ADDU agents "get the job done" despite being short-staffed - WALB.com, South Georgia News, Weather, Sports

ADDU agents "get the job done" despite being short-staffed

ADDU has five vacant positions, but the commander said they're still being efficient. (Source: WALB) ADDU has five vacant positions, but the commander said they're still being efficient. (Source: WALB)
Major Prurince Dice (Source: WALB) Major Prurince Dice (Source: WALB)
This year, the ADDU sezied $1.4 million in drugs. (Source: WALB) This year, the ADDU sezied $1.4 million in drugs. (Source: WALB)
ALBANY, GA (WALB) -

A reassuring message has been issued by the Albany Dougherty Drug Unit Commander: Although they're down officers, they're still getting the job done. 

Major Prurince Dice said it's a problem that's being felt nationwide, as more agencies are experiencing shortages, due to low pay, qualifications, or stress.

But he assured the community, even with the shortage, it does not affect his team's ability to serve and enforce the law. 

"It's not affecting the way we do business," said Major Dice.  

He said despite having five vacant spots, his team continues to be effective at getting drugs off the street. 

"We sometimes place additional assignments on multiple people, but they get the job done," he said. 

Major Dice said this isn't the first time they've experienced shortages, and his department isn't the only one in need of more officers. 

"The sheriff's department is short, the police department is short, the county police department is short," said Major Dice.  "We just, when we get somebody, sometimes it's hard to keep them.  And sometimes it's just hard to find good people to work."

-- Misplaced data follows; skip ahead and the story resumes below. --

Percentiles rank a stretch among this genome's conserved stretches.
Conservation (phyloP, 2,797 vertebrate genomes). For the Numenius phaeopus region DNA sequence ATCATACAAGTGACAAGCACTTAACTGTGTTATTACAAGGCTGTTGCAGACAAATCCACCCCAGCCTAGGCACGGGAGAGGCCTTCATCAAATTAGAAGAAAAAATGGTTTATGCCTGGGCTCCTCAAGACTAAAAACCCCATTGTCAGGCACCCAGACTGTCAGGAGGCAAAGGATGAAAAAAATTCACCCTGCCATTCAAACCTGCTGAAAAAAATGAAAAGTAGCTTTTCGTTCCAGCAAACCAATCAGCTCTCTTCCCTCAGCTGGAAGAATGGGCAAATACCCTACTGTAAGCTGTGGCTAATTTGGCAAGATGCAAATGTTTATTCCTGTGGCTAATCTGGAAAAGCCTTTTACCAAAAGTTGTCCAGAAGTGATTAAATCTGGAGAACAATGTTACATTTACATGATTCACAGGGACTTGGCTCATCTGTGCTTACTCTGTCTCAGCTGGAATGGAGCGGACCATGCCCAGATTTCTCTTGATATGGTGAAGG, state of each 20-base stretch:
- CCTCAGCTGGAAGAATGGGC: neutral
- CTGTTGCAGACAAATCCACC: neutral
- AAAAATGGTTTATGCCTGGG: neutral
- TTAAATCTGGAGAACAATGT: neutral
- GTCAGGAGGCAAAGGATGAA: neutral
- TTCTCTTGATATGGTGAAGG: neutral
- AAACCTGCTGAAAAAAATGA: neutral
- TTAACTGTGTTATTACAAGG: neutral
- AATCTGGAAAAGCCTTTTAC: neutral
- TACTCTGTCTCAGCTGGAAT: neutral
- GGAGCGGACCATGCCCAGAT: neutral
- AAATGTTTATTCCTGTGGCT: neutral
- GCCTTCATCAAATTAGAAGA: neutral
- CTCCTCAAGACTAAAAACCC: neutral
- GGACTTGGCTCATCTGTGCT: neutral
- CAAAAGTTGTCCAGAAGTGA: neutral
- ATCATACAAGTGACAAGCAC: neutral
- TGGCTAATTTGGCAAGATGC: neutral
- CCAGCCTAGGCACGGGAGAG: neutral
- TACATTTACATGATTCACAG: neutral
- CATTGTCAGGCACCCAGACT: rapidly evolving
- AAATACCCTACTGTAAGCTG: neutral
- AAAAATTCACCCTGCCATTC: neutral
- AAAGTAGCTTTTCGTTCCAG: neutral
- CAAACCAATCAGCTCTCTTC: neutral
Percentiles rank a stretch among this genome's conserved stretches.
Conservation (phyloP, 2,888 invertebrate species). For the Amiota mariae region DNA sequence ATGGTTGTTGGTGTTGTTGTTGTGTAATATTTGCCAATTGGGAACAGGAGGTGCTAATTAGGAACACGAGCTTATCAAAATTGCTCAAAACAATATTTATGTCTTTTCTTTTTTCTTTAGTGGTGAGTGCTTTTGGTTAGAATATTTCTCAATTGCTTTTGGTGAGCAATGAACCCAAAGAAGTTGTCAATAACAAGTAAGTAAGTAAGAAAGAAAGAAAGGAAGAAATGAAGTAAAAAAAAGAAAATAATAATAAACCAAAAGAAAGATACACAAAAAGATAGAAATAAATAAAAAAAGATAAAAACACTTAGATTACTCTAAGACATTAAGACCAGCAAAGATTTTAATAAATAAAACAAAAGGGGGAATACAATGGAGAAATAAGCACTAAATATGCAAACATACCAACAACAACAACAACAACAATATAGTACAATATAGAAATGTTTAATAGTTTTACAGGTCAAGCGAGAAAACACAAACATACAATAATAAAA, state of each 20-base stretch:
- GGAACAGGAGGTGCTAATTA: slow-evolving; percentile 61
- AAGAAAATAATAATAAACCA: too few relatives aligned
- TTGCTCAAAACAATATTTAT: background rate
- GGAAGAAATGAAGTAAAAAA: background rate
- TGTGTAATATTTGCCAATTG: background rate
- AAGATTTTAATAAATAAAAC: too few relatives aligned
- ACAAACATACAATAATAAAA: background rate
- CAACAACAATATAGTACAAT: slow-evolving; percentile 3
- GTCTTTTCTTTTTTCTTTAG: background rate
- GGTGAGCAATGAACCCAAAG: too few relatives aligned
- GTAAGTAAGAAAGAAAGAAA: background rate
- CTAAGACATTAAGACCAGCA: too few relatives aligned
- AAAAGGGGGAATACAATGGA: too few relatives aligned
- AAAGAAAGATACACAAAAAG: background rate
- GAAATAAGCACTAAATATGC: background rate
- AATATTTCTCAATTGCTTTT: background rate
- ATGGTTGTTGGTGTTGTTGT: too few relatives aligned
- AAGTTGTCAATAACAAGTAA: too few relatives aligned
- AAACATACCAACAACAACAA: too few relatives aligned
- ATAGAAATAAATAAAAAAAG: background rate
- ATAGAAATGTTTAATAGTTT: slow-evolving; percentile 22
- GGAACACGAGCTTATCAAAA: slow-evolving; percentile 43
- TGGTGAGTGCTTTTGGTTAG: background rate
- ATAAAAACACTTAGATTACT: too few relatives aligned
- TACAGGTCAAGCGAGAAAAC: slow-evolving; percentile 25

Major Dice said he understands those challenges, and that's why multiple agencies work together to offset being short staffed.

At Tuesday night's Albany City Commission meeting, Major Dice addressed just how efficient his agency has been despite the shortage. 

In 2015, the number of arrests totaled at 249, but for 2017, there have been 334 arrests to date, and the year's not over. 

In 2015, close to $482,000 in drugs were seized, but in 2017, drug agents seized over $1.4 million in drugs.

Major Dice hopes these statistics give residents peace of mind. 

"We would love to have a full-staff agency, but quality over quantity means more to me than anything," he said. "I would much rather have an agency full of qualified quality officers, than to have a full staff of officers that are incompetent."

Major Dice said they're constantly updating recruiting and retention strategies to fill those vacant positions. 

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